Thursday, September 29, 2011

The Removal of Graffiti and Tagging on Murals-Restoration

Tagged 5th St. Mural in LA
Tagged 5th St. Mural in LA
 There are new efforts being put forth by companies, city and state government, artists and art related associations to deal with the vandals and disgrace of tagging and graffiti. Why is there so much attention being given to this important involvement of preserving and the conservation of murals at this time?
Because of the realization that almost all of the most important artworks of this movement nationwide dating prior to the 1970s are disappearing. From the 1960s, this visual language has evolved. How do we choose to conserve and preserve these images located in public? It mostly depends on if the wall is public or private. Was the mural commissioned or just another illegal expression. It is their accessibility that exposes them to weather, graffiti, tagging and the surfaces on which murals are painted can damage the artwork over time. Hundreds of murals from the 1970s and 1980s are in severe disrepair. Without serious conservation and preservation they will parish.
The freeway murals in downtown LA are the subject of the constant battle against graffiti and tagging vandals. Caltrans (the highway maintenance authority in the State of California) is required by law to keep graffiti under control and off walls. Therefore, the distressing result is that the majority of the 1984 Olympic freeway murals, for instance, are painted over with gray paint by Caltrans to cover graffiti and tagging.
There have been some new developments and new techniques in the processes of contemporary mural restoration and art conservation in the removal of graffiti and mural protection, with most of the art conservation/restoration work is done under the guidance of the original artist. This collaboration makes the final result much more in line with the artist’s intent and leaves the mural more “original.”  These murals and other surfaces in every community are tagged or covered with graffiti.
Do you think a mural artists or street artists accept or like the tagger’s way of expression?

The task of maintenance seems to some unimaginative city officials to surpass the funding in most cities but this is actually a battle of urban pride and priorities, not so much budgets. There are dozens of way to incite public pride, such “Adopt a Mural”… even ways that would not cost the city direct financial costs.
This battle with the spray can delinquent is usually a matter of dealing with 13 and 14 year olds that don’t have attentive parents and don’t have parents with resources to clean up the mess even though there are laws that if the vandals are caught, the parents should pay the bill. A community service program may sever as a remedy  with an observed tag removal on a plain wall.  It can be a gang thing but I’ve been in Gangland where murals are respected. Let’s call the majority of taggers simply bored kids looking for a thrill. Most or all of them will “be over it” by the time they are 16 and most taggers are truly sorry for their tagging days when they hit their 20’s.
If we show the youth how to partake in a movement that is important, like being involved with real street artists, to have pride in being involved in projects that deserve to be recognized then the visual language becomes theirs, and the courage to get involved in the effort to protecting the murals will continue.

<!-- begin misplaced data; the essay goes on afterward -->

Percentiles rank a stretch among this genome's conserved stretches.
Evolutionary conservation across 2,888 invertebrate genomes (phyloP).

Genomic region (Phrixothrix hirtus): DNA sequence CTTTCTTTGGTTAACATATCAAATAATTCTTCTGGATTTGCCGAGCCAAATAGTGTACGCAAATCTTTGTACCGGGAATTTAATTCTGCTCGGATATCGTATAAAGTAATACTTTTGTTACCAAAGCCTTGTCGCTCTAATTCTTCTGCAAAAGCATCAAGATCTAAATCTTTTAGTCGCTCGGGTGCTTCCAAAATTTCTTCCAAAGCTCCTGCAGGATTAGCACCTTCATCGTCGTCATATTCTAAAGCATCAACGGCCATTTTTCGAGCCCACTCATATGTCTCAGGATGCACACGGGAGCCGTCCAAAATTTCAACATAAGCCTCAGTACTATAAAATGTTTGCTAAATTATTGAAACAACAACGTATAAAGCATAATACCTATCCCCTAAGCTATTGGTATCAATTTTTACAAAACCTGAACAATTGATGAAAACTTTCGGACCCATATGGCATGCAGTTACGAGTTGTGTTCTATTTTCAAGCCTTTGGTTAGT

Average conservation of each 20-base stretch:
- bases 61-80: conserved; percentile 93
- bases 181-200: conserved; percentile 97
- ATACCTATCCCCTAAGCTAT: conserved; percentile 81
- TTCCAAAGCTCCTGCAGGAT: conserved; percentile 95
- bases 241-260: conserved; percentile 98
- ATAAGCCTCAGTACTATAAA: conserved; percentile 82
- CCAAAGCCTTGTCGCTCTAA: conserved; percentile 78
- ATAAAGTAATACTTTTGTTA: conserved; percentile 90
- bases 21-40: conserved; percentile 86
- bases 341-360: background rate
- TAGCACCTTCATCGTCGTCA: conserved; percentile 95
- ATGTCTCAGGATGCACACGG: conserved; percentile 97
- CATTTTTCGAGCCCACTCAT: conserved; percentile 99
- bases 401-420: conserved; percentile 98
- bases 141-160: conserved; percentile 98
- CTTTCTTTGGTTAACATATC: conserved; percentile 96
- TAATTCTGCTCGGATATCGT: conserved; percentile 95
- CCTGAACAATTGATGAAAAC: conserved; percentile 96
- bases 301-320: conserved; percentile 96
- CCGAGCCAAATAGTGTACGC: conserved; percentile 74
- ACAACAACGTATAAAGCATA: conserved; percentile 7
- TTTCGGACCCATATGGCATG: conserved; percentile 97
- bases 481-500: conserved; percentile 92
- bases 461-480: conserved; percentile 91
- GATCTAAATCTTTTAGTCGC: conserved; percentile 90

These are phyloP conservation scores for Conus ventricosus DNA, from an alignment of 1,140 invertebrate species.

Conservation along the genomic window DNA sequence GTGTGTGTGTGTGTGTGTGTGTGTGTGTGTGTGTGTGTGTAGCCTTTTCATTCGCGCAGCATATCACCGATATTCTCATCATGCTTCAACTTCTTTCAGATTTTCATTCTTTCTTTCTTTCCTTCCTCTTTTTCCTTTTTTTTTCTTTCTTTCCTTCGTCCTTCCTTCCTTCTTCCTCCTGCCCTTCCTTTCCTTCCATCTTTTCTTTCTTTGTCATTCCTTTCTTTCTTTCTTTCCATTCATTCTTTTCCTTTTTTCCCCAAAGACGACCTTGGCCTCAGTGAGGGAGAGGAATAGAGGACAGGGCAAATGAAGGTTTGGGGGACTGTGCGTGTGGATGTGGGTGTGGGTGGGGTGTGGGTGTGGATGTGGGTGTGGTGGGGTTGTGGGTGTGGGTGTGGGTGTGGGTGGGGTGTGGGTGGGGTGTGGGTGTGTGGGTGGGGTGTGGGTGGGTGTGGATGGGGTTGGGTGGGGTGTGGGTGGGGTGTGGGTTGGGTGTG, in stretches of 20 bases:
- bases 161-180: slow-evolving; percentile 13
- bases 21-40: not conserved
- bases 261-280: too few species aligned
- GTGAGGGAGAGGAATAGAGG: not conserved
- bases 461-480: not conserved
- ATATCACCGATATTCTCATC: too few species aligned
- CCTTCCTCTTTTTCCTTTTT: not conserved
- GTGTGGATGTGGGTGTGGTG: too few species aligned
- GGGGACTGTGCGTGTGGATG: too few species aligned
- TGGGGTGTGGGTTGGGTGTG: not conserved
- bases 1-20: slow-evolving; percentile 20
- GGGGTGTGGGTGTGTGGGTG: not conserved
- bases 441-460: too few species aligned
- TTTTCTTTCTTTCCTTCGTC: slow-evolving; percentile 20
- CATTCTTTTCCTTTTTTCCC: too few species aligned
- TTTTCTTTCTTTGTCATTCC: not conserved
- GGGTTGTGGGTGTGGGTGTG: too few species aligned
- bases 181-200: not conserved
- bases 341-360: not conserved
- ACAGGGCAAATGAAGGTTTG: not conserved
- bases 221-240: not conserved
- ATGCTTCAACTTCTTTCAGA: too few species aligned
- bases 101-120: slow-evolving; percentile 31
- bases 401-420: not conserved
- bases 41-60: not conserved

Street art or vandalism?
Street art or vandalism?
If you have any question on mural restoration, please contact Scott Haskins at
Fine Art Conservation Laboratories: (805) 5643438
Art appraisal questions? Call Richard at 805 895 5121
What can you do at home to protect and save your collectibles from natural disasters” Go to
See an important tip for collectors at
Vandals deface neighborhood mural with graffiti
Vandals deface neighborhood mural with graffiti

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Thursday, September 22, 2011

Delirium Flesh - Cleaning off a layer of nicotine

Here's one I'm delivering tomorrow. Covered with a yellow film of nicotine from heavy smokers, we cleaned and gave these wonderful colors new life. The owner is so in love with this print... it goes with his Harley. 

Nicotine can really change the appearance of a painting. Here's another example of what cleaning can do to restore a painting back to its former glory.

Art conservation questions? 805 564 3438
Art appraisal questions? 805 895 5121

Tuesday, September 20, 2011

Post War Abstract Expressionist Art

Carmel was beautiful and sunny yesterday. The owner of the Post War Abstract Expressionist paintings that we returned the completed projects to was over the top excited about our conservation/restoration work. We picked up two more (see photo... its by Ruth Wall c. 1947) to work on, one with an ugly tear... that will vanish.

We love working on Post War Abstract Expressionist paintings and have been for 20 years. We began working with David Carlson at that time.

And I picked up a painting that was SUPPOSED to be by a famous artist around 1900 but, oooppppps! Under the microscope below the dirt, dust and discolored varnish I was able to read someone else's original signature. The value went into the basement. Misattributions can be expensive mistakes.

Art and Painting conservation questions? Call Scott Haskins 805 564 3438
Art appraisal questions? Call Richard Holgate at 805 895 5121

See interesting entertaining videos on our YouTube channel at

Friday, September 16, 2011

Cleaning a painting? Should I or shouldn't I?

Cleaning paintings is an important concern of collectors. I had a discussion with a lady who had recently purchased a couple paintings from circa the 1930's. She mentioned they had a yellow appearance.  She did not want to "ruin" or "alter" the piece, she was afraid of devaluing it. I explained that the varnish applied by an artist of the 1930's was most likely clear. The aging of the varnish and the circumstances in which the painting has lived over the last 80 yrs has resulted in the yellowing of the varnish. I do not believe the artist intended for the white water of the ocean to appear yellow. Yellow varnish alters the appearance of colors, for example; blue's turn green, pinks turn orange, purples turn brown, white's turn yellow etc...